Monday, April 22, 2013

The Blondes

Quick.  How many blonde jokes can you think of?  The blonde joke has always struck me as being misogynistic. You never hear jokes about blonde men, do you?

What if the blonde put-down become more vicious because a virus emerges that only targets blondes and turns them into frenzied predators who attack random victims?
 That's the premise of The Blondes.

Hazel Hayes is a Canadian post graduate student who has just moved to New York to continue her studies in aesthetology and write her thesis, an essay on 'what women look like and what we think they look like'.   She witnesses the first Blonde Fury attack at a New York subway stop, before it's been identified as an epidemic.

About the same time, she discovers she is pregnant as a result of her affair with her thesis supervisor.  Dealing with her unplanned pregnancy in the midst of a full-blown epidemic is challenging.  Her return to Canada is thwarted as an incident of Blonde Fury closes the airport in New York and sparks quarantines at the Canadian border for blondes entering Canada.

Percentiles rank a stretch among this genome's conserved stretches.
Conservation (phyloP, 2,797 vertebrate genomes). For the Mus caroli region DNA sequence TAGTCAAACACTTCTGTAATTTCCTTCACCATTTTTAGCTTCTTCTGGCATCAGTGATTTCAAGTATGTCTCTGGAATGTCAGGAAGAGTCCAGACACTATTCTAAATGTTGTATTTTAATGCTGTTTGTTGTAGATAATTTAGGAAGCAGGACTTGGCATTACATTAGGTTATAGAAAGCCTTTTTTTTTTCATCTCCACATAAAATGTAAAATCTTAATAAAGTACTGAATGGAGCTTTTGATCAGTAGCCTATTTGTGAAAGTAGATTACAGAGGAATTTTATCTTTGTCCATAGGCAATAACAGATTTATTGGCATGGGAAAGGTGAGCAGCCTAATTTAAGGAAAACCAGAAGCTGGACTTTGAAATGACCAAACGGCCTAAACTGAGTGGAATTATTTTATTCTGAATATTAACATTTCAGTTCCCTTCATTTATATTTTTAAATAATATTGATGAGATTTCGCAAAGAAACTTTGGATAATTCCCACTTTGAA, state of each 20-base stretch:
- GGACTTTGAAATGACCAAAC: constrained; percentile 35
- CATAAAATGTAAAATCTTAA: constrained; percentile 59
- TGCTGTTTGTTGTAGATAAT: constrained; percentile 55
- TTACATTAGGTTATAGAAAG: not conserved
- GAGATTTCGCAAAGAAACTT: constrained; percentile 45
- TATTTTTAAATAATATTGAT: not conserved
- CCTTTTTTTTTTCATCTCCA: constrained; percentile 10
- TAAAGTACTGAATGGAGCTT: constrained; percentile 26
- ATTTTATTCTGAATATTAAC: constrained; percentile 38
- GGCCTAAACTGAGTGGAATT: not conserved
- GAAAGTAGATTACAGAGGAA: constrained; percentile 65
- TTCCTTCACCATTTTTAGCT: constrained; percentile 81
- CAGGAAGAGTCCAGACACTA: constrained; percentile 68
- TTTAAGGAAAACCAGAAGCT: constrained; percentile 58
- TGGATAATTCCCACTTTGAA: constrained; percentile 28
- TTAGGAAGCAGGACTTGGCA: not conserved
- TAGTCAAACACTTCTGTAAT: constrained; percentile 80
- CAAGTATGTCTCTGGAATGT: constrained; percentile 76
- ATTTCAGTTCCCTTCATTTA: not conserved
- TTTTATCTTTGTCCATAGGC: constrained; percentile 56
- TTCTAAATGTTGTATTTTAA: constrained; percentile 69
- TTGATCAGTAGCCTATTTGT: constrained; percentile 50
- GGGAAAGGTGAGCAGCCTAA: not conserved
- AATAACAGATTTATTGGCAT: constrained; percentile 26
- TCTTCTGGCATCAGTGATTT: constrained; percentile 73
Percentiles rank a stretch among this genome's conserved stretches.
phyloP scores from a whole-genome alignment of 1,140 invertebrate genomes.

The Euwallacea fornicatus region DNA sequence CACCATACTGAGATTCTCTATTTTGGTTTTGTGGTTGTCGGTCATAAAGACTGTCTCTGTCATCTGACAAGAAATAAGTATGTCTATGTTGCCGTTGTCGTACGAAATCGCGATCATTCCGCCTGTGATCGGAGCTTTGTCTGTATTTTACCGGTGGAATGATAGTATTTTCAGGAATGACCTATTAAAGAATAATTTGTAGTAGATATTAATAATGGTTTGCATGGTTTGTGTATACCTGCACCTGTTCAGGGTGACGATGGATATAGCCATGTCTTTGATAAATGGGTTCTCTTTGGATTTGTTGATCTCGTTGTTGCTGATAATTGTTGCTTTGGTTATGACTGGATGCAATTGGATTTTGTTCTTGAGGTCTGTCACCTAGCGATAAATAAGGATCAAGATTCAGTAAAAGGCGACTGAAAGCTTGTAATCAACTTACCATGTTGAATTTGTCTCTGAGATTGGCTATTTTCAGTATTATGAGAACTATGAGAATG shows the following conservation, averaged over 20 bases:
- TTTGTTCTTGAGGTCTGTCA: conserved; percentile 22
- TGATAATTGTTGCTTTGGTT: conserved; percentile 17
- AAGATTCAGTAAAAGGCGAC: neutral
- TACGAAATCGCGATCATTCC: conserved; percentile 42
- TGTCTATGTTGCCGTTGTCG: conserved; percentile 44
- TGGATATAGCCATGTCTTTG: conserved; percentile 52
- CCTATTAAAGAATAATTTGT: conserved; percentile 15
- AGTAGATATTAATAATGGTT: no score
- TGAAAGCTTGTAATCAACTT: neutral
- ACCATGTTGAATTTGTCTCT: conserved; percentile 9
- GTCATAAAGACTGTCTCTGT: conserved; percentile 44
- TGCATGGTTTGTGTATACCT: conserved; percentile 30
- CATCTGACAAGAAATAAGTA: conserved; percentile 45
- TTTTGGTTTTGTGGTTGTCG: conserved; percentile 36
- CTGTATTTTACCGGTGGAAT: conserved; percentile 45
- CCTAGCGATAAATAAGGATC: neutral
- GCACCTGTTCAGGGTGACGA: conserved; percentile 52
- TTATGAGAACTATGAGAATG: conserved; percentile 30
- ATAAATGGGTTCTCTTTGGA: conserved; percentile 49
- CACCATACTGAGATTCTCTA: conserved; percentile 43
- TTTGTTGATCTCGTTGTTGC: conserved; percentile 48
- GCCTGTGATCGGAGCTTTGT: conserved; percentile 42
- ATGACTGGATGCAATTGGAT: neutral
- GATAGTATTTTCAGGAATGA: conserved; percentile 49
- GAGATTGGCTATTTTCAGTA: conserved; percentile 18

The book examines attitudes towards women, relationships, a woman's view of her pregnancy and many other big themes.  The different themes and plot lines reinforce each other, significantly enriching the narrative.

I had a couple of niggles with the book - the unnecessary improbability that the virus attacked dyed blondes and the fact that dying your blonde hair protected from the virus, and the lack of explanation of how Hazel's conversation with her unborn child found its way to paper.  For some reason, these niggles bothered me throughout the book

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